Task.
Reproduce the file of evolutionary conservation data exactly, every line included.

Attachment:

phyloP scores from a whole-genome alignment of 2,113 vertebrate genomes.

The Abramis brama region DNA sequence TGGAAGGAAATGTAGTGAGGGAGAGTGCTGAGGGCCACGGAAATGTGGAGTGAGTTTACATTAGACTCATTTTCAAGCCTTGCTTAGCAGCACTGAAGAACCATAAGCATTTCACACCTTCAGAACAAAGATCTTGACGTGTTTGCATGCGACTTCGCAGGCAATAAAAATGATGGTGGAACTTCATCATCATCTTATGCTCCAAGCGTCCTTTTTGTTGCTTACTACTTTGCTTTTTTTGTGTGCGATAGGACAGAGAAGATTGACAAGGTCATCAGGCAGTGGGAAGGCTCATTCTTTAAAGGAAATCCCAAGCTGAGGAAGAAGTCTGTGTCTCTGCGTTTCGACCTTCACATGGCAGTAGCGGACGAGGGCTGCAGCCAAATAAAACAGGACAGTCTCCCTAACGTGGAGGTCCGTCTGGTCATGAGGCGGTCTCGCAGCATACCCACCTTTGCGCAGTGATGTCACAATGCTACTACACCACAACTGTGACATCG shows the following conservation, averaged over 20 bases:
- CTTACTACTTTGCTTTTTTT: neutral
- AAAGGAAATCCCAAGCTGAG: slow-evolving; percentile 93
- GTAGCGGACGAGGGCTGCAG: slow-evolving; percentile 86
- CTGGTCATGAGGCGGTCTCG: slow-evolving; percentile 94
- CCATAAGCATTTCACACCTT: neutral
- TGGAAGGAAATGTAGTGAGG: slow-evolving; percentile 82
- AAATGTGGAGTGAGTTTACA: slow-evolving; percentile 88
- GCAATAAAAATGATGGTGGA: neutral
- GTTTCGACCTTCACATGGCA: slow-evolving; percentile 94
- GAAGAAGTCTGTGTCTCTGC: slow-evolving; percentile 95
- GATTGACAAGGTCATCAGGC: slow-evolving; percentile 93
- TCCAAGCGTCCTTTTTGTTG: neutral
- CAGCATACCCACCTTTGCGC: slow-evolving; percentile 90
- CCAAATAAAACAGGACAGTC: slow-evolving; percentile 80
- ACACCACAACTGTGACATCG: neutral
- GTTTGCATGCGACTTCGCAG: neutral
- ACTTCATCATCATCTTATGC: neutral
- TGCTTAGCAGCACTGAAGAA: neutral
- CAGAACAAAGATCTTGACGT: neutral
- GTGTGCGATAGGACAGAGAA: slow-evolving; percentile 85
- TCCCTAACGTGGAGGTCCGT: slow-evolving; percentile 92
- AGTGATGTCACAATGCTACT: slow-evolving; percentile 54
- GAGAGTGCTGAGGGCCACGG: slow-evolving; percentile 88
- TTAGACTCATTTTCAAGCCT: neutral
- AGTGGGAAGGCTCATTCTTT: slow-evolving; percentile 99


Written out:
phyloP scores from a whole-genome alignment of 2,113 vertebrate genomes.

The Abramis brama region DNA sequence TGGAAGGAAATGTAGTGAGGGAGAGTGCTGAGGGCCACGGAAATGTGGAGTGAGTTTACATTAGACTCATTTTCAAGCCTTGCTTAGCAGCACTGAAGAACCATAAGCATTTCACACCTTCAGAACAAAGATCTTGACGTGTTTGCATGCGACTTCGCAGGCAATAAAAATGATGGTGGAACTTCATCATCATCTTATGCTCCAAGCGTCCTTTTTGTTGCTTACTACTTTGCTTTTTTTGTGTGCGATAGGACAGAGAAGATTGACAAGGTCATCAGGCAGTGGGAAGGCTCATTCTTTAAAGGAAATCCCAAGCTGAGGAAGAAGTCTGTGTCTCTGCGTTTCGACCTTCACATGGCAGTAGCGGACGAGGGCTGCAGCCAAATAAAACAGGACAGTCTCCCTAACGTGGAGGTCCGTCTGGTCATGAGGCGGTCTCGCAGCATACCCACCTTTGCGCAGTGATGTCACAATGCTACTACACCACAACTGTGACATCG shows the following conservation, averaged over 20 bases:
- CTTACTACTTTGCTTTTTTT: neutral
- AAAGGAAATCCCAAGCTGAG: slow-evolving; percentile 93
- GTAGCGGACGAGGGCTGCAG: slow-evolving; percentile 86
- CTGGTCATGAGGCGGTCTCG: slow-evolving; percentile 94
- CCATAAGCATTTCACACCTT: neutral
- TGGAAGGAAATGTAGTGAGG: slow-evolving; percentile 82
- AAATGTGGAGTGAGTTTACA: slow-evolving; percentile 88
- GCAATAAAAATGATGGTGGA: neutral
- GTTTCGACCTTCACATGGCA: slow-evolving; percentile 94
- GAAGAAGTCTGTGTCTCTGC: slow-evolving; percentile 95
- GATTGACAAGGTCATCAGGC: slow-evolving; percentile 93
- TCCAAGCGTCCTTTTTGTTG: neutral
- CAGCATACCCACCTTTGCGC: slow-evolving; percentile 90
- CCAAATAAAACAGGACAGTC: slow-evolving; percentile 80
- ACACCACAACTGTGACATCG: neutral
- GTTTGCATGCGACTTCGCAG: neutral
- ACTTCATCATCATCTTATGC: neutral
- TGCTTAGCAGCACTGAAGAA: neutral
- CAGAACAAAGATCTTGACGT: neutral
- GTGTGCGATAGGACAGAGAA: slow-evolving; percentile 85
- TCCCTAACGTGGAGGTCCGT: slow-evolving; percentile 92
- AGTGATGTCACAATGCTACT: slow-evolving; percentile 54
- GAGAGTGCTGAGGGCCACGG: slow-evolving; percentile 88
- TTAGACTCATTTTCAAGCCT: neutral
- AGTGGGAAGGCTCATTCTTT: slow-evolving; percentile 99